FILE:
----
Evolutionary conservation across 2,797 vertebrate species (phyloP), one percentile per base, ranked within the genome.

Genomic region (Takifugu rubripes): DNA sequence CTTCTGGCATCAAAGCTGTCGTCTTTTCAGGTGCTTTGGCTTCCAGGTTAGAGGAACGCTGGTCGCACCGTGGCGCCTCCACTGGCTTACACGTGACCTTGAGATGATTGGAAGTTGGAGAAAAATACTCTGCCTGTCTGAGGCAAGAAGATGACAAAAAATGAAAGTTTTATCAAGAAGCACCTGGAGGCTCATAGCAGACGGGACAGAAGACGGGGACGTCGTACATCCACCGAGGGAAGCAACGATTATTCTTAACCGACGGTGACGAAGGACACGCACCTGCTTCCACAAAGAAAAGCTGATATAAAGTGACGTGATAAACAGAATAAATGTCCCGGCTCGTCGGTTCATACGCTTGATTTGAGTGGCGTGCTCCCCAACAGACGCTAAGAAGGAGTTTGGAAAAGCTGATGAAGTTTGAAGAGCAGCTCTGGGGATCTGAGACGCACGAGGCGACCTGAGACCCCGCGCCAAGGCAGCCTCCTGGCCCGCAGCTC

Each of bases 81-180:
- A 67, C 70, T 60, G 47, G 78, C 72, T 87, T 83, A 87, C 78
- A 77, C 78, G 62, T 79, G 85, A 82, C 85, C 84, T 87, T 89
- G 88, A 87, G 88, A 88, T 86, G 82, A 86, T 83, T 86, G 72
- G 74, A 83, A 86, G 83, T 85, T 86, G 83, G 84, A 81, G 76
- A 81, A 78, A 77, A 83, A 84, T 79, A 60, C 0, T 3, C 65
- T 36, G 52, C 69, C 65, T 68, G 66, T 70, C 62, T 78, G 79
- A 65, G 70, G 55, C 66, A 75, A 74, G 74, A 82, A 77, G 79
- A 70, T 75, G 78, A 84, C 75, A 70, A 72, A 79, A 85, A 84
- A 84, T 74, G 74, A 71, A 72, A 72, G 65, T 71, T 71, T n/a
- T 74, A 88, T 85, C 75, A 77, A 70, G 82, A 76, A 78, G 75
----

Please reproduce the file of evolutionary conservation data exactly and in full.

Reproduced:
Evolutionary conservation across 2,797 vertebrate species (phyloP), one percentile per base, ranked within the genome.

Genomic region (Takifugu rubripes): DNA sequence CTTCTGGCATCAAAGCTGTCGTCTTTTCAGGTGCTTTGGCTTCCAGGTTAGAGGAACGCTGGTCGCACCGTGGCGCCTCCACTGGCTTACACGTGACCTTGAGATGATTGGAAGTTGGAGAAAAATACTCTGCCTGTCTGAGGCAAGAAGATGACAAAAAATGAAAGTTTTATCAAGAAGCACCTGGAGGCTCATAGCAGACGGGACAGAAGACGGGGACGTCGTACATCCACCGAGGGAAGCAACGATTATTCTTAACCGACGGTGACGAAGGACACGCACCTGCTTCCACAAAGAAAAGCTGATATAAAGTGACGTGATAAACAGAATAAATGTCCCGGCTCGTCGGTTCATACGCTTGATTTGAGTGGCGTGCTCCCCAACAGACGCTAAGAAGGAGTTTGGAAAAGCTGATGAAGTTTGAAGAGCAGCTCTGGGGATCTGAGACGCACGAGGCGACCTGAGACCCCGCGCCAAGGCAGCCTCCTGGCCCGCAGCTC

Each of bases 81-180:
- A 67, C 70, T 60, G 47, G 78, C 72, T 87, T 83, A 87, C 78
- A 77, C 78, G 62, T 79, G 85, A 82, C 85, C 84, T 87, T 89
- G 88, A 87, G 88, A 88, T 86, G 82, A 86, T 83, T 86, G 72
- G 74, A 83, A 86, G 83, T 85, T 86, G 83, G 84, A 81, G 76
- A 81, A 78, A 77, A 83, A 84, T 79, A 60, C 0, T 3, C 65
- T 36, G 52, C 69, C 65, T 68, G 66, T 70, C 62, T 78, G 79
- A 65, G 70, G 55, C 66, A 75, A 74, G 74, A 82, A 77, G 79
- A 70, T 75, G 78, A 84, C 75, A 70, A 72, A 79, A 85, A 84
- A 84, T 74, G 74, A 71, A 72, A 72, G 65, T 71, T 71, T n/a
- T 74, A 88, T 85, C 75, A 77, A 70, G 82, A 76, A 78, G 75